|High trust zone
Values: [0, 1]
|Every digital certificate in this zone refers to a party with highest publishing standards. These parties usually have fine-grained internal security controls and detailed verification checks prior to package, application, or document public release. There is a proven track record for these parties which involves no malicious incidents in the recent past.
|Medium trust zone
|Every digital certificate in this zone refers to a party that is commonly seen in the organization, but that party doesn’t necessarily have the highest publishing standards. When discussing software installations, this zone is usually limited to shareware authors. There is a proven track record for these parties which involves no malicious incidents in the recent past.
|Low trust zone
Values: [3, 4]
|Every digital certificate in this zone refers to a party that is not commonly seen in the organization, and that party doesn’t have a clear set of defined security controls (or is not expected to have them). When discussing software installations, this zone is usually limited to open source authors. There is a proven record for these parties, or there has been some minor incidents in the past.
|No trust zone
|Generally not used, as there is no reason to add any non-trusted parties to the certificate whitelist.
Based on the clear division between the trust zones, it is recommended to draw the line between trust-but-verify and implicit trust at the medium trust zone. Implicit trust propagates downwards to all files extracted from the analyzed package. Trust propagation automatically suppresses any false positives that may be introduced in the system by the more advanced malware detection techniques. It's important to note that none of the classification alerts are actually lost, as they are reported but not taken into consideration when deciding the final classification the package should have.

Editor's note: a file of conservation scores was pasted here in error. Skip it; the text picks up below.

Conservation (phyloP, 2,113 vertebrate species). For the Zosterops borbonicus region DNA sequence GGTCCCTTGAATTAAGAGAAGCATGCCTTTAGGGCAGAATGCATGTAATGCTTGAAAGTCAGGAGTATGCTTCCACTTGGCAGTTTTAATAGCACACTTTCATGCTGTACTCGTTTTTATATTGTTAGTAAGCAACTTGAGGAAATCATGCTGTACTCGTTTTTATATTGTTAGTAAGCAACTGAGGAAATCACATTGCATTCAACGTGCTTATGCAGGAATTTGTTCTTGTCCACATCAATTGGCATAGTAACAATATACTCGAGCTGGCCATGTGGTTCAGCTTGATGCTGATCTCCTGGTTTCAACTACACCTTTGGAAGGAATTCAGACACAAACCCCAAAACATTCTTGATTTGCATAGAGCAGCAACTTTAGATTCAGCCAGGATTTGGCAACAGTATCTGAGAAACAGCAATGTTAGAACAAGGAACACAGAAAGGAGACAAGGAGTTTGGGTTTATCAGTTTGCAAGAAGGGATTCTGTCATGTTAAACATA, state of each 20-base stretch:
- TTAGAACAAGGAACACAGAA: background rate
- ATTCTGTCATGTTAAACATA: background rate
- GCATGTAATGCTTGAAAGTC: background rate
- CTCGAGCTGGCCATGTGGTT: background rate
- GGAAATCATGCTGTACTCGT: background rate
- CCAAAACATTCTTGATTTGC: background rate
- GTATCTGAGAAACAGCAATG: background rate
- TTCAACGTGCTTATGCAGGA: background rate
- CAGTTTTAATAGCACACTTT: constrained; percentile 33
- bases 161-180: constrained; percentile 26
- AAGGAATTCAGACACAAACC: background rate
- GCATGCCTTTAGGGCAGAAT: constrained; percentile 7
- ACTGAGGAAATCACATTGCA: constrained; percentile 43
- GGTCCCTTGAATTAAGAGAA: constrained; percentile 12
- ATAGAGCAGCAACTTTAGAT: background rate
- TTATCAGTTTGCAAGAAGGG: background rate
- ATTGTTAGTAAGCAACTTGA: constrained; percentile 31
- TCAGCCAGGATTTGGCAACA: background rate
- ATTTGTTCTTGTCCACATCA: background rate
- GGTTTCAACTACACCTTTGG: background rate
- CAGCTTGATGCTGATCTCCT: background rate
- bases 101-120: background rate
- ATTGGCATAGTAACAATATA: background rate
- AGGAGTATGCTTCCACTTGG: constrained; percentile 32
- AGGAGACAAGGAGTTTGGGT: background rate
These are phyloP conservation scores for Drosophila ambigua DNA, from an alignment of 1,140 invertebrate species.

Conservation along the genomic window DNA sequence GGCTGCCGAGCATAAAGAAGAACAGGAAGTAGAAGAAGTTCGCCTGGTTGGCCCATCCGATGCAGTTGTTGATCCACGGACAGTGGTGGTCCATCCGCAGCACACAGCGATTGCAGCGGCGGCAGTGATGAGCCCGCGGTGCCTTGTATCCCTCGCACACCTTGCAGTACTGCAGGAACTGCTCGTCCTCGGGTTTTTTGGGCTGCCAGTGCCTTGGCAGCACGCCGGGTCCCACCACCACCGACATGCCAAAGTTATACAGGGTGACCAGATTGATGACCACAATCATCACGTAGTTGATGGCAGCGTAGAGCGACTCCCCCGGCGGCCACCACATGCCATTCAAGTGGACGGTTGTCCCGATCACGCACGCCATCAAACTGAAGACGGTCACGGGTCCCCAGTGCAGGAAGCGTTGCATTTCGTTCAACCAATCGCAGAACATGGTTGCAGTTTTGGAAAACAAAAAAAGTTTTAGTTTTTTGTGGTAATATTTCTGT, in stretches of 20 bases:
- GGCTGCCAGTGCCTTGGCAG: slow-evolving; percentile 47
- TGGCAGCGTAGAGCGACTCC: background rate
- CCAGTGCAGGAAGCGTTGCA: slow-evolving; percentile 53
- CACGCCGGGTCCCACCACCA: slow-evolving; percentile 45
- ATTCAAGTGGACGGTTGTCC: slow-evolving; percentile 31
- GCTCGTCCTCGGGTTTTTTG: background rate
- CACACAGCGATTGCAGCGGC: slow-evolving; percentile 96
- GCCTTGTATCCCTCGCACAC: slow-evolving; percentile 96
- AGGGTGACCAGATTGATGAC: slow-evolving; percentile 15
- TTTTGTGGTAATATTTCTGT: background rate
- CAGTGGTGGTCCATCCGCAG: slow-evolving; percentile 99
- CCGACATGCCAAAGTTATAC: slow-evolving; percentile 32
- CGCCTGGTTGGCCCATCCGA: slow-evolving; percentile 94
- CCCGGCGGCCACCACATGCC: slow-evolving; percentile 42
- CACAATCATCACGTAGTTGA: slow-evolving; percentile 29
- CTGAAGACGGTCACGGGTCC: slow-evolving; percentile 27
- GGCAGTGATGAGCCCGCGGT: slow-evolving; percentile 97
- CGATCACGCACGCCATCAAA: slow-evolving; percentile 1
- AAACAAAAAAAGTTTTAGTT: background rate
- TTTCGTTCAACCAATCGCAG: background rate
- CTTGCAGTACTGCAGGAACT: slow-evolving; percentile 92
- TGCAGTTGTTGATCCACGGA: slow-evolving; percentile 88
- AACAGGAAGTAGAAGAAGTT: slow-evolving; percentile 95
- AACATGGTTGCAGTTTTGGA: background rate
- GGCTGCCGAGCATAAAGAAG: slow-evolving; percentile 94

But, not every certificate is made equal. Since certificates employ cryptography to keep the content of the envelope safe, it is important that the algorithm used is considered safe by today's standards. The same applies to the strength of cryptographic hash functions that help us verify the integrity of the content they are signing.
If either of the two is considered weak, the trust we assigned to the party must be changed to reflect that. Our certificate whitelisting system does this automatically by increasing the trust factor value of such files by one point.
This can make a big difference, because it can change the zone bracket for the trusted party. Combined with the implicit trust zone line, it can convert the party from implicitly trusted to trust-but-verify. This makes perfect sense, as less secure packages should be inspected with greater attention.
ReversingLabs maintains a sizable list of trusted parties in its certificate whitelist. While our default is trust-but-verify, the list is curated in such a way that implementation of the desired implicit trust model is a mere deployment choice. The list itself is transparent and made visible to all of our partners and customers so that it can be modified based on their needs.
This article is the 2nd part of our Digital Certificates series of blogs. Read other blogs in this certificate series: